Why South Korean women journalists leave journalism

The study “Why Are Women Journalists Leaving the Newsroom in South Korea? Gendered and Emerging Factors that Influence the Intention to Leave” by Na Yeon Lee from Yonsei University and Changsook Kim from Ewha Womans University looked at traditional newsroom cultures and emerging factors from new media environment, and to what extent they influence South Korean woman journalists intention to leave newsroom careers.

Although the news industry has been traditionally male-dominated in South Korea, recently, more woman journalists have entered the field. For example, in 1996, JoongAng Daily employed only 24 women out of 402 journalist, or roughly 6%. By 2020, the percentage was 32,8%. 

Even then, the top-level management continues to be dominated by men, as it is in the West such as the USA or Finland. The reason for the disparity between the amount of women journalists and the top-level woman managers is that many women leave their profession early. This is problematic, as studies have shown that the coverage is affected by who are in charge.

The traditional factors that influence women leaving the field include masculine newsroom cultures, discrimination in assignments (women being assigned to soft topics like lifestyle and fashion), and work-family conflicts.

The new, emerging factors involve things such as decreasing salaries, decreased social status of journalists, online workloads and negative online interactions with readers, sometimes even cyberbullying or harassment.

Members of Korean Women Journalists Association (KWJA) representing 31 major news organizations were surveyed, with 693 respondents. KWJA turned 60 years old, and the study celebrated this fact. This led to a high response rate, 47,3%.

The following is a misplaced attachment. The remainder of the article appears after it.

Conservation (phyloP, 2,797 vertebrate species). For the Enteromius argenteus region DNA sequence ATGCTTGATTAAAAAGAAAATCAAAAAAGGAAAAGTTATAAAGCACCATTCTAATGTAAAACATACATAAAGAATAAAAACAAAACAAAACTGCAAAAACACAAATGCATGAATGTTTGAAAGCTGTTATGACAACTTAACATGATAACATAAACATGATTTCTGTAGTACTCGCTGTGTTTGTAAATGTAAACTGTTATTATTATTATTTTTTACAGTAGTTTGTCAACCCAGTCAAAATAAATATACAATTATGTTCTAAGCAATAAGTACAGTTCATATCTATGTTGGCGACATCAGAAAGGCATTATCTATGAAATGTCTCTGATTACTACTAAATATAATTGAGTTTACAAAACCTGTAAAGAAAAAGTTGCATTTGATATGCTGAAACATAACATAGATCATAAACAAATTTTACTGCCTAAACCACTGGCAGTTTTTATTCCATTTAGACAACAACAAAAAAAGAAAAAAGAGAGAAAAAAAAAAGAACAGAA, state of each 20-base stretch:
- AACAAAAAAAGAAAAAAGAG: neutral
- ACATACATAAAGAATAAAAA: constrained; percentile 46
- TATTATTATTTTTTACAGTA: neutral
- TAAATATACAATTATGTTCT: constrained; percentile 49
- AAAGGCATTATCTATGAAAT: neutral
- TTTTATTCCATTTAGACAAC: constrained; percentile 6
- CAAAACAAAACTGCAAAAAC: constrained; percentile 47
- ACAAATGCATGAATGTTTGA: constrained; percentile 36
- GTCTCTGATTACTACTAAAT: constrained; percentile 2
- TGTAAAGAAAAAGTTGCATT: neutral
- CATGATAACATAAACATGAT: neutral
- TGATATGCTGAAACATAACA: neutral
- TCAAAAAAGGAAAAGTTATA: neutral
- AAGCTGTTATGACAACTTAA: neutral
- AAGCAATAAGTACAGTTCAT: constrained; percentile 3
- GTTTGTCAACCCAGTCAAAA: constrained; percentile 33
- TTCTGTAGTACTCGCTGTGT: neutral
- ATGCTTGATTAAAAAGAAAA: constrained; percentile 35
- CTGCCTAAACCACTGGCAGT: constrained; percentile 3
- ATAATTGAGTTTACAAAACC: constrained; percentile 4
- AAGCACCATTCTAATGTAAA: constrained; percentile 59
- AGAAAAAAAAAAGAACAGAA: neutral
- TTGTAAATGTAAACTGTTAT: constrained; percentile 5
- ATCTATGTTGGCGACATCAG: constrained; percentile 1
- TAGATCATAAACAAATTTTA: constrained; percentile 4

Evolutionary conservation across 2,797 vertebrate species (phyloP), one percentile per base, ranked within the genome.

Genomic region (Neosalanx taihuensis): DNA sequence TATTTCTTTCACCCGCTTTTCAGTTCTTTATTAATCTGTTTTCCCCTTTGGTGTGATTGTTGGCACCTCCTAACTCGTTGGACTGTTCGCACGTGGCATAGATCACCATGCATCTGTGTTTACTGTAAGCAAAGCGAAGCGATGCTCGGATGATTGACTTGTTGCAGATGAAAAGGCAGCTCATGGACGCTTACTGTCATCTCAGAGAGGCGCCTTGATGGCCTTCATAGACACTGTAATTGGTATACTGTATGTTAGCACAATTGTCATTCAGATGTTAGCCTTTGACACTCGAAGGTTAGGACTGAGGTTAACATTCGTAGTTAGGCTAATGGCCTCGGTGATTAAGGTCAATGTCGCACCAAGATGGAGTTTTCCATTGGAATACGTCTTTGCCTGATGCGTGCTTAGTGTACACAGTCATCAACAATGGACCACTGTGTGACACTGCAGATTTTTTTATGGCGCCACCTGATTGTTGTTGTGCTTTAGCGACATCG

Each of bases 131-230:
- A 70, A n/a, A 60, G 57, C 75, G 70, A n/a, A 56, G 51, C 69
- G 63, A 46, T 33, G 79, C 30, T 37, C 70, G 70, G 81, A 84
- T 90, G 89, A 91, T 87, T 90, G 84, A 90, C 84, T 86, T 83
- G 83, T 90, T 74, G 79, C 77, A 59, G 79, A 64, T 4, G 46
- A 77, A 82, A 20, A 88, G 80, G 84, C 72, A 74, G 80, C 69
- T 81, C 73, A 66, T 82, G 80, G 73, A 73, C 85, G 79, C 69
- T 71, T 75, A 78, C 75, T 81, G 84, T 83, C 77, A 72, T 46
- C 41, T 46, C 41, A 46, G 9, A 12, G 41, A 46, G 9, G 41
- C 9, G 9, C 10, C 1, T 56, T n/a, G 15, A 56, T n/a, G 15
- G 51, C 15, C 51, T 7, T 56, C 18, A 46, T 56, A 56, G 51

The questions dealt with masculine culture, discrimination, work-family conflict, cyberbullying, additional online workloads, weakening of social status, and intention to leave. The respondents were divided into three age groups.

Masculine culture and discrimination were significantly and positively related to intention to leave – these influence women to leave journalism. When it comes to emerging factors, online workloads were associated with intention to leave, and the weaker women perceived the social status of journalists being, the more likely were they to leave.  

The authors note that the findings show that women are discouraged from having long-term journalism careers not only due to emerging factors but also traditional gendered factors stemming from what is according to them South Korea’s patriarchal culture. Of emerging factors, the weakening of status was most strongly associated with the intention to leave.

The article “Why Are Women Journalists Leaving the Newsroom in South Korea? Gendered and Emerging Factors that Influence the Intention to Leave” by Na Yeon Lee and Changsook Kim is in Journalism Practice. (free abstract).

Picture: Untitled by Aiony Haust. License Unsplash.

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